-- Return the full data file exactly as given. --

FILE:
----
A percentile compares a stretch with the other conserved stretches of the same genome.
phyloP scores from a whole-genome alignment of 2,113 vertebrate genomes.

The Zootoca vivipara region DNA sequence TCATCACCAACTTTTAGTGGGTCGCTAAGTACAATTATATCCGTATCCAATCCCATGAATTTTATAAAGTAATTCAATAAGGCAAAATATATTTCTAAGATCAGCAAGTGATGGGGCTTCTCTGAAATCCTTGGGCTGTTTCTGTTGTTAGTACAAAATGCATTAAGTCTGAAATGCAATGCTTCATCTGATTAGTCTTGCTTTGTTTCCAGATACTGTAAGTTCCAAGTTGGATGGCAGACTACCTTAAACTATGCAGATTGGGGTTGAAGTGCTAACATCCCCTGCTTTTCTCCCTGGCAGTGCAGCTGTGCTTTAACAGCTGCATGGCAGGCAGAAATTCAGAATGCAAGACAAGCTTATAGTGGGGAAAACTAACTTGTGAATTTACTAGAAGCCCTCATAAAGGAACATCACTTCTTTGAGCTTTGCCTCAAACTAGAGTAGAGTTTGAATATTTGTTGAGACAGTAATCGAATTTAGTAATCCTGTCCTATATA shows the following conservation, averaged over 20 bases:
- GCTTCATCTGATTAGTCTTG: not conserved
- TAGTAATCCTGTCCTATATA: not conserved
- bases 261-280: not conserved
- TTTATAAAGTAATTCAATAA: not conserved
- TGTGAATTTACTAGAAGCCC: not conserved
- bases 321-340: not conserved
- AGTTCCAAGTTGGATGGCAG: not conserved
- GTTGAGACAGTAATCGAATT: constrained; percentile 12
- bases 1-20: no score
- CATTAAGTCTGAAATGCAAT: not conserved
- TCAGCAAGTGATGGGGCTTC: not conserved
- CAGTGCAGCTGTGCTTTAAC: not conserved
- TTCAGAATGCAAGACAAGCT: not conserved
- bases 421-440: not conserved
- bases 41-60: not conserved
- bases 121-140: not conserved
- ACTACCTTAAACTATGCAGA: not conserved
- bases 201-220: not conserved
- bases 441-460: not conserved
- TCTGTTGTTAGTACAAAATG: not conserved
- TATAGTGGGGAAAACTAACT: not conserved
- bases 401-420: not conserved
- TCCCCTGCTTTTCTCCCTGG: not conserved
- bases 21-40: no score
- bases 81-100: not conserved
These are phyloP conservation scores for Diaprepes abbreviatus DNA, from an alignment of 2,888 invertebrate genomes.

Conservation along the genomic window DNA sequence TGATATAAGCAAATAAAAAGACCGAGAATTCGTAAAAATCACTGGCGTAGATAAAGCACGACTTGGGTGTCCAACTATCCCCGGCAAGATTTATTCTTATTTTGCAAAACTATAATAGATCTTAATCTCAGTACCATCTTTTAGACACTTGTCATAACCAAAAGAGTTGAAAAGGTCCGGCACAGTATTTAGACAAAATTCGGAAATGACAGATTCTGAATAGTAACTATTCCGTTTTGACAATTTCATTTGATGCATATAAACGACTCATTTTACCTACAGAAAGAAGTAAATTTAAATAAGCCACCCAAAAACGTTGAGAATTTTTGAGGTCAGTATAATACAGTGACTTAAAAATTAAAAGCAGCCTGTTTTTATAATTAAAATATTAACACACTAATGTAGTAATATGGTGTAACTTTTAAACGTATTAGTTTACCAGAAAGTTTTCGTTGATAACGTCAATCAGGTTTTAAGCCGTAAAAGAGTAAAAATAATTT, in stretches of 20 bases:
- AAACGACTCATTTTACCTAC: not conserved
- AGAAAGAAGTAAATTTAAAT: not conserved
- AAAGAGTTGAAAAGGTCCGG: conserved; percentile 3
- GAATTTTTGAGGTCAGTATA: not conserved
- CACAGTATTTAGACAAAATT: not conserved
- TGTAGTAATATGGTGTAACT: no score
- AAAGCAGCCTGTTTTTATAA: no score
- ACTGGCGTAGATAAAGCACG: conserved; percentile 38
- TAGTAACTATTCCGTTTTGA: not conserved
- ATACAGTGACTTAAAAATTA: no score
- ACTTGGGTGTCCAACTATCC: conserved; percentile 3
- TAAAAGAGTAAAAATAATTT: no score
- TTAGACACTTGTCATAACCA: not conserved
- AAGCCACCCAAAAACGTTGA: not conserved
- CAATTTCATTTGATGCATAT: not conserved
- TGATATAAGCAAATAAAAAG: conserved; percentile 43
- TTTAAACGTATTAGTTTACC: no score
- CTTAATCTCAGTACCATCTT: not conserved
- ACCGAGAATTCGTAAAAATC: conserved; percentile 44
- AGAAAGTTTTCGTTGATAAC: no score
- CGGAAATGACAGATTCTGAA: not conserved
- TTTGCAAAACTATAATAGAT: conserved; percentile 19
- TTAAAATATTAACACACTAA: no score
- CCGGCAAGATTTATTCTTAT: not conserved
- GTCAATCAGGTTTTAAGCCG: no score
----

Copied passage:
A percentile compares a stretch with the other conserved stretches of the same genome.
phyloP scores from a whole-genome alignment of 2,113 vertebrate genomes.

The Zootoca vivipara region DNA sequence TCATCACCAACTTTTAGTGGGTCGCTAAGTACAATTATATCCGTATCCAATCCCATGAATTTTATAAAGTAATTCAATAAGGCAAAATATATTTCTAAGATCAGCAAGTGATGGGGCTTCTCTGAAATCCTTGGGCTGTTTCTGTTGTTAGTACAAAATGCATTAAGTCTGAAATGCAATGCTTCATCTGATTAGTCTTGCTTTGTTTCCAGATACTGTAAGTTCCAAGTTGGATGGCAGACTACCTTAAACTATGCAGATTGGGGTTGAAGTGCTAACATCCCCTGCTTTTCTCCCTGGCAGTGCAGCTGTGCTTTAACAGCTGCATGGCAGGCAGAAATTCAGAATGCAAGACAAGCTTATAGTGGGGAAAACTAACTTGTGAATTTACTAGAAGCCCTCATAAAGGAACATCACTTCTTTGAGCTTTGCCTCAAACTAGAGTAGAGTTTGAATATTTGTTGAGACAGTAATCGAATTTAGTAATCCTGTCCTATATA shows the following conservation, averaged over 20 bases:
- GCTTCATCTGATTAGTCTTG: not conserved
- TAGTAATCCTGTCCTATATA: not conserved
- bases 261-280: not conserved
- TTTATAAAGTAATTCAATAA: not conserved
- TGTGAATTTACTAGAAGCCC: not conserved
- bases 321-340: not conserved
- AGTTCCAAGTTGGATGGCAG: not conserved
- GTTGAGACAGTAATCGAATT: constrained; percentile 12
- bases 1-20: no score
- CATTAAGTCTGAAATGCAAT: not conserved
- TCAGCAAGTGATGGGGCTTC: not conserved
- CAGTGCAGCTGTGCTTTAAC: not conserved
- TTCAGAATGCAAGACAAGCT: not conserved
- bases 421-440: not conserved
- bases 41-60: not conserved
- bases 121-140: not conserved
- ACTACCTTAAACTATGCAGA: not conserved
- bases 201-220: not conserved
- bases 441-460: not conserved
- TCTGTTGTTAGTACAAAATG: not conserved
- TATAGTGGGGAAAACTAACT: not conserved
- bases 401-420: not conserved
- TCCCCTGCTTTTCTCCCTGG: not conserved
- bases 21-40: no score
- bases 81-100: not conserved
These are phyloP conservation scores for Diaprepes abbreviatus DNA, from an alignment of 2,888 invertebrate genomes.

Conservation along the genomic window DNA sequence TGATATAAGCAAATAAAAAGACCGAGAATTCGTAAAAATCACTGGCGTAGATAAAGCACGACTTGGGTGTCCAACTATCCCCGGCAAGATTTATTCTTATTTTGCAAAACTATAATAGATCTTAATCTCAGTACCATCTTTTAGACACTTGTCATAACCAAAAGAGTTGAAAAGGTCCGGCACAGTATTTAGACAAAATTCGGAAATGACAGATTCTGAATAGTAACTATTCCGTTTTGACAATTTCATTTGATGCATATAAACGACTCATTTTACCTACAGAAAGAAGTAAATTTAAATAAGCCACCCAAAAACGTTGAGAATTTTTGAGGTCAGTATAATACAGTGACTTAAAAATTAAAAGCAGCCTGTTTTTATAATTAAAATATTAACACACTAATGTAGTAATATGGTGTAACTTTTAAACGTATTAGTTTACCAGAAAGTTTTCGTTGATAACGTCAATCAGGTTTTAAGCCGTAAAAGAGTAAAAATAATTT, in stretches of 20 bases:
- AAACGACTCATTTTACCTAC: not conserved
- AGAAAGAAGTAAATTTAAAT: not conserved
- AAAGAGTTGAAAAGGTCCGG: conserved; percentile 3
- GAATTTTTGAGGTCAGTATA: not conserved
- CACAGTATTTAGACAAAATT: not conserved
- TGTAGTAATATGGTGTAACT: no score
- AAAGCAGCCTGTTTTTATAA: no score
- ACTGGCGTAGATAAAGCACG: conserved; percentile 38
- TAGTAACTATTCCGTTTTGA: not conserved
- ATACAGTGACTTAAAAATTA: no score
- ACTTGGGTGTCCAACTATCC: conserved; percentile 3
- TAAAAGAGTAAAAATAATTT: no score
- TTAGACACTTGTCATAACCA: not conserved
- AAGCCACCCAAAAACGTTGA: not conserved
- CAATTTCATTTGATGCATAT: not conserved
- TGATATAAGCAAATAAAAAG: conserved; percentile 43
- TTTAAACGTATTAGTTTACC: no score
- CTTAATCTCAGTACCATCTT: not conserved
- ACCGAGAATTCGTAAAAATC: conserved; percentile 44
- AGAAAGTTTTCGTTGATAAC: no score
- CGGAAATGACAGATTCTGAA: not conserved
- TTTGCAAAACTATAATAGAT: conserved; percentile 19
- TTAAAATATTAACACACTAA: no score
- CCGGCAAGATTTATTCTTAT: not conserved
- GTCAATCAGGTTTTAAGCCG: no score